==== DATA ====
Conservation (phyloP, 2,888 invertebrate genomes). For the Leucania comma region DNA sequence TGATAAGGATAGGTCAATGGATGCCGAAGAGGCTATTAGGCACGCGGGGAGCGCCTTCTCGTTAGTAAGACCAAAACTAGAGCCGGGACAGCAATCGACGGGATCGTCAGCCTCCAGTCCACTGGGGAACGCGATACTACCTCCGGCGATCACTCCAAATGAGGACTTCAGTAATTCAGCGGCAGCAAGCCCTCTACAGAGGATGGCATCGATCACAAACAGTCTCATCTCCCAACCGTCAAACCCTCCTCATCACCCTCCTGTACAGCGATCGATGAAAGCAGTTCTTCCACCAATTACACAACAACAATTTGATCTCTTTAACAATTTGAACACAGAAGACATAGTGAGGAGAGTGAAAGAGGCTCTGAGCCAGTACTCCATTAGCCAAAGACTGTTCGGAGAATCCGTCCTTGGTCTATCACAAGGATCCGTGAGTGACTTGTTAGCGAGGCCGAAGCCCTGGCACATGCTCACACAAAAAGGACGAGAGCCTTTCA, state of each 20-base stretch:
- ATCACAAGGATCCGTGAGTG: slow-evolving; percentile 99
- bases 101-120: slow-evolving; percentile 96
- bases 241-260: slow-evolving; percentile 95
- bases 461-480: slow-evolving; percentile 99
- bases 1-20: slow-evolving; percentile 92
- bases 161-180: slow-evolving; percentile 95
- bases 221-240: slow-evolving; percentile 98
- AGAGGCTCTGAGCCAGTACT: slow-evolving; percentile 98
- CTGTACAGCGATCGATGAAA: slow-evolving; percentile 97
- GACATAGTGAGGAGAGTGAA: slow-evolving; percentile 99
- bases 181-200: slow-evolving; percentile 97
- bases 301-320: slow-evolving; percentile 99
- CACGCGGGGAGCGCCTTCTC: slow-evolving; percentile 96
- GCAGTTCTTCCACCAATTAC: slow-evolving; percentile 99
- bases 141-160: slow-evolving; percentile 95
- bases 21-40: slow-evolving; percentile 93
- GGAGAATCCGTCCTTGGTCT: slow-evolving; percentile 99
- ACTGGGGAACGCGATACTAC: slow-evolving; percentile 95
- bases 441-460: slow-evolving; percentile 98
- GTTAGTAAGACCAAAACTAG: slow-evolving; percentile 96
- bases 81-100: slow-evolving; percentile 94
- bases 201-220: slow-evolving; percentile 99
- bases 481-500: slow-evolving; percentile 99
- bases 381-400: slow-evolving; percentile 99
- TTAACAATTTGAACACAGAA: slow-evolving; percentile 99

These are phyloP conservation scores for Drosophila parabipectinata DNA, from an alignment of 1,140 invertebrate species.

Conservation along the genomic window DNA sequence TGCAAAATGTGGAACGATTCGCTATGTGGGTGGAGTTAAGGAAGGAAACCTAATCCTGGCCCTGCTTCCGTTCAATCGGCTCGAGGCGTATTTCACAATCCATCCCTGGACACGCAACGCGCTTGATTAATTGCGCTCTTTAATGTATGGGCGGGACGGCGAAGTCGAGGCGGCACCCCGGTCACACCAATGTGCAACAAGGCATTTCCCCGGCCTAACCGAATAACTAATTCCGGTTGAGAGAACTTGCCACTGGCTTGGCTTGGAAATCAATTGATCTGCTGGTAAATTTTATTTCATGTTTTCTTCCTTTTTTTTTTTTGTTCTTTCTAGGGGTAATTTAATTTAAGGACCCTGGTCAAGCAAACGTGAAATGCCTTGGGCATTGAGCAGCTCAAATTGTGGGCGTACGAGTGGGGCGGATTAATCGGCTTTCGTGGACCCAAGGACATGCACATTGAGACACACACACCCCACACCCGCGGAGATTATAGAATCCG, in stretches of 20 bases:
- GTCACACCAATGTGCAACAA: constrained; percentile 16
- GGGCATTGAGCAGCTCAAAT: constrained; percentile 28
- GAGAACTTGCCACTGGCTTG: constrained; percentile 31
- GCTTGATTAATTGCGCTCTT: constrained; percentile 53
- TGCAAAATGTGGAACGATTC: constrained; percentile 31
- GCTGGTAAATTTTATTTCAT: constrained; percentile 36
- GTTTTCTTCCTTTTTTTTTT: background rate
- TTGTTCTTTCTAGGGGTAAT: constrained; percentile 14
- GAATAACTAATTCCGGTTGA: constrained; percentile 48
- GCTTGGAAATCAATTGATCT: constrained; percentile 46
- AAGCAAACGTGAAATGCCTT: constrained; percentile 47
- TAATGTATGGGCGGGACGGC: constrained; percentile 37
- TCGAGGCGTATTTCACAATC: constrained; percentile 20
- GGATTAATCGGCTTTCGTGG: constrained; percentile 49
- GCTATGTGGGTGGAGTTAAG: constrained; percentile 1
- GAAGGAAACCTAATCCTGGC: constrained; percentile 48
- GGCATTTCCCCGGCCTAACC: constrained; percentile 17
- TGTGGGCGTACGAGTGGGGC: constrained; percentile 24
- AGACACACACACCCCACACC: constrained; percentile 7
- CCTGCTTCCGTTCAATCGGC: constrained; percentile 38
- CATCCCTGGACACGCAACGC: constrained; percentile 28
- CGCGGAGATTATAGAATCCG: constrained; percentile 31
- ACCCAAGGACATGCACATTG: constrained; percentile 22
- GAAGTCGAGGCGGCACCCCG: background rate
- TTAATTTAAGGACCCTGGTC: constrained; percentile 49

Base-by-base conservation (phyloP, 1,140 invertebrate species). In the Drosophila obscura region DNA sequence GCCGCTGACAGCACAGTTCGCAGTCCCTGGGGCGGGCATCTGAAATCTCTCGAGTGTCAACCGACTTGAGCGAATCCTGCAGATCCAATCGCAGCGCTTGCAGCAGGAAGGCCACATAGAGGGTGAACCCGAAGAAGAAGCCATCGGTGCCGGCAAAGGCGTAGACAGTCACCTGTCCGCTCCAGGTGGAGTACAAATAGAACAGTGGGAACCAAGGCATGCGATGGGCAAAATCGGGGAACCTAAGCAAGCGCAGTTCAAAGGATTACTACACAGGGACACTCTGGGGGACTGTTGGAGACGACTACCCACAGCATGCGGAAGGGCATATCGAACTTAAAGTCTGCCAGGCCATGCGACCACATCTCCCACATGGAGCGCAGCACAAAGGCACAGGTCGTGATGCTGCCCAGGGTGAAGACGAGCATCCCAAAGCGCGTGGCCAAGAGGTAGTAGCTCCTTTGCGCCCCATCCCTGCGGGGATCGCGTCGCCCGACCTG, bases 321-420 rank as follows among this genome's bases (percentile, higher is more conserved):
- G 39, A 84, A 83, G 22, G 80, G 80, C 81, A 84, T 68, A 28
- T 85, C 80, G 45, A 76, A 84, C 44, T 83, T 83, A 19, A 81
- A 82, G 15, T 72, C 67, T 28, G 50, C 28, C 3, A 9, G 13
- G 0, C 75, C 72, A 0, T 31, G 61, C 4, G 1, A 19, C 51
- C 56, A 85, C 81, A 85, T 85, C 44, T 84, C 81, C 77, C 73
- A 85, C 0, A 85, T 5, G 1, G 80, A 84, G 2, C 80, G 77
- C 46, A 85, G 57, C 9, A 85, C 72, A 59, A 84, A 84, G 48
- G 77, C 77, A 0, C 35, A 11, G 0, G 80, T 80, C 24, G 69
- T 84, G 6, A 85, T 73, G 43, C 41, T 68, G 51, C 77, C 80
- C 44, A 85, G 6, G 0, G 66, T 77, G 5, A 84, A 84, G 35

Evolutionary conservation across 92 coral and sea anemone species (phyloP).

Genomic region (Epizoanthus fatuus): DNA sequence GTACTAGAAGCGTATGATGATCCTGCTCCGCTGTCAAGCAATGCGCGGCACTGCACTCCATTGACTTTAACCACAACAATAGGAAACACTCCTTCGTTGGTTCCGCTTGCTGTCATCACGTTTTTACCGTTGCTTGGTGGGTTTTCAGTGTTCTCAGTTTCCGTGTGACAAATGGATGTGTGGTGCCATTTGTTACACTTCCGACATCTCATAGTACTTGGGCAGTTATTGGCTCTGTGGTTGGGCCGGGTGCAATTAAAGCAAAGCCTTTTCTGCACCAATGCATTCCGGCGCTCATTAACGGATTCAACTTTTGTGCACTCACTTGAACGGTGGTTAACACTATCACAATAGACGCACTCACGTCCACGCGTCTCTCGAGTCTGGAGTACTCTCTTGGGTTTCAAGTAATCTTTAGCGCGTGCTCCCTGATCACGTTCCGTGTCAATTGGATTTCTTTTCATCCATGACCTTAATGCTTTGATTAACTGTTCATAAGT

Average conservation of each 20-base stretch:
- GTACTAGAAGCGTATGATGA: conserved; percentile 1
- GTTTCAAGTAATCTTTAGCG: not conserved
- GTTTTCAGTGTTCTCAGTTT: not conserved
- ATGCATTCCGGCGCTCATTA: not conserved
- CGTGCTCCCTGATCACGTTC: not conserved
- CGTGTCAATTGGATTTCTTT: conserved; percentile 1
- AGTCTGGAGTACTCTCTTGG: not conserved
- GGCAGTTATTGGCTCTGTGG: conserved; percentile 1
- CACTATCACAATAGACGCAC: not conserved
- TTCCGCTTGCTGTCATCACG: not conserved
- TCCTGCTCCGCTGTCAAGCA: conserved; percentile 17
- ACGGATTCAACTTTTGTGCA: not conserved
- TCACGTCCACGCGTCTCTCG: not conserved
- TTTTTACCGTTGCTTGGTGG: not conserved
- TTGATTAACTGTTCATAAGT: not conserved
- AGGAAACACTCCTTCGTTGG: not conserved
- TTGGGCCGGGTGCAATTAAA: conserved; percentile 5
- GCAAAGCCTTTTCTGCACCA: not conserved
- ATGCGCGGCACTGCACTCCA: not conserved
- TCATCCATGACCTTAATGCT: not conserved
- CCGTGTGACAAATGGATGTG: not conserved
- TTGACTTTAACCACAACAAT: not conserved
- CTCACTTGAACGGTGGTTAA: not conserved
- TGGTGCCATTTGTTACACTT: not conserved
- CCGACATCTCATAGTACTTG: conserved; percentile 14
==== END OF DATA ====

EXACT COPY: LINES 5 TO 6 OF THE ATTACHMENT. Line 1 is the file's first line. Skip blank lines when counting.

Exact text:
- bases 461-480: slow-evolving; percentile 99
- bases 1-20: slow-evolving; percentile 92